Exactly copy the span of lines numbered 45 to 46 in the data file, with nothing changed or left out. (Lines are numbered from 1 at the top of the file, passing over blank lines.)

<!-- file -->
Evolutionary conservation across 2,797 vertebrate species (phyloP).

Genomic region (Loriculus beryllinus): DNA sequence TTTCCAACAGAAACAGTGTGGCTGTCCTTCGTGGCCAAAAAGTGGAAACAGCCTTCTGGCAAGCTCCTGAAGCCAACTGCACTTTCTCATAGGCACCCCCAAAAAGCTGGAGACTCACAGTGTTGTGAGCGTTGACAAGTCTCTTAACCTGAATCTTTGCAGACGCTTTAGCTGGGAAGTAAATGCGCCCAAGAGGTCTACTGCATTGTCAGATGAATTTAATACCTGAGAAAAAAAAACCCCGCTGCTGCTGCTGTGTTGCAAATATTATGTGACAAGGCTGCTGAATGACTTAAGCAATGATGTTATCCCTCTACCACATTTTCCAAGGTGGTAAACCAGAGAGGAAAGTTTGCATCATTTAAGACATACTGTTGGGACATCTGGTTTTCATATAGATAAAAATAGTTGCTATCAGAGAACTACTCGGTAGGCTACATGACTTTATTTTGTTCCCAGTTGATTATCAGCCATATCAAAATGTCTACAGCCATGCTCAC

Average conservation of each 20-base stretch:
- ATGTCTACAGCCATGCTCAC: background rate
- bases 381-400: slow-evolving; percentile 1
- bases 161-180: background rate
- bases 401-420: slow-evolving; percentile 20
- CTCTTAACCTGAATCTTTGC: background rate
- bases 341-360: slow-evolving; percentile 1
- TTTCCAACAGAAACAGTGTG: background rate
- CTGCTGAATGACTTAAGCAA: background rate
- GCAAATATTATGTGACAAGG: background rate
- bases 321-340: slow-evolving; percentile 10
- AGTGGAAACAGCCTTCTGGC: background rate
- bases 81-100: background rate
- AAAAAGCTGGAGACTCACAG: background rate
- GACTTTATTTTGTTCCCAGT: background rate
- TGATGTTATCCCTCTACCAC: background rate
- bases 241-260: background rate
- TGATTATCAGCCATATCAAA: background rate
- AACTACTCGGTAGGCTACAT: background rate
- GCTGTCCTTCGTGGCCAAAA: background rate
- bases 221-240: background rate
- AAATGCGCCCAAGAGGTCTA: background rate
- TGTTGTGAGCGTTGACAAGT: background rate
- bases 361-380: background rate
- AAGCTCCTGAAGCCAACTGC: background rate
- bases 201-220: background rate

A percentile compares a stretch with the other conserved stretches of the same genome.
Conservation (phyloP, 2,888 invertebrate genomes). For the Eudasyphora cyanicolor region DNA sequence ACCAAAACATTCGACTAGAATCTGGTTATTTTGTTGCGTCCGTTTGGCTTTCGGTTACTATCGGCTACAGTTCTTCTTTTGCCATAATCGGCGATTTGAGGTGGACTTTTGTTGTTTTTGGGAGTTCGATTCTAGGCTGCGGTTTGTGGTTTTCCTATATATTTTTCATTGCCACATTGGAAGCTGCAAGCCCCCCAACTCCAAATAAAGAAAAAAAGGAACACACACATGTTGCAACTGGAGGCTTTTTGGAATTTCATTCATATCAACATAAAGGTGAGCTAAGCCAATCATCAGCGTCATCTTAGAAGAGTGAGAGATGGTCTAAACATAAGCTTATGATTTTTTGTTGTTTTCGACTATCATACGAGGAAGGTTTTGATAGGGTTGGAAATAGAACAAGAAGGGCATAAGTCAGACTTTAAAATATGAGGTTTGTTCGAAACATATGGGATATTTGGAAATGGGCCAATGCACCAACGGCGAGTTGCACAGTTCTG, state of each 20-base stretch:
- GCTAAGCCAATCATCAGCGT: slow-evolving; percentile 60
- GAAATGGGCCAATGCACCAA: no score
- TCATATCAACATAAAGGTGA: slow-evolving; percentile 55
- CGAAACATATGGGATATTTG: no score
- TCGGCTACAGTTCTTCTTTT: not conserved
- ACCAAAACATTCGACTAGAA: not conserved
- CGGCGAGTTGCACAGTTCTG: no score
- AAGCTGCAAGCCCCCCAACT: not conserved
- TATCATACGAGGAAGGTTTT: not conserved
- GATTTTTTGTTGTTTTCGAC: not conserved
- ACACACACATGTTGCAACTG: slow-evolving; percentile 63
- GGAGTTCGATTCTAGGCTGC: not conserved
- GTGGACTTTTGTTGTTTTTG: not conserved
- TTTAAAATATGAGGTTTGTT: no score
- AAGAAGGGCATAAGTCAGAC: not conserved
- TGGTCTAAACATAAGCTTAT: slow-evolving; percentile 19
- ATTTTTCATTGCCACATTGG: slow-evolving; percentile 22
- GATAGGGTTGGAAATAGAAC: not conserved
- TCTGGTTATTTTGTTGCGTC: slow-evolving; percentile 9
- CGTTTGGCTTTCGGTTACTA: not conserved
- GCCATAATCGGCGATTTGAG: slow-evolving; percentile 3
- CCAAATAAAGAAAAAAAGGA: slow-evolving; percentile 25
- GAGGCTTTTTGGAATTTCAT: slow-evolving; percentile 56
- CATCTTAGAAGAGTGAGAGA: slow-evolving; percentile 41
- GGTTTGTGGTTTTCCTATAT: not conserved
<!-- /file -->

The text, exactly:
- AAGAAGGGCATAAGTCAGAC: not conserved
- TGGTCTAAACATAAGCTTAT: slow-evolving; percentile 19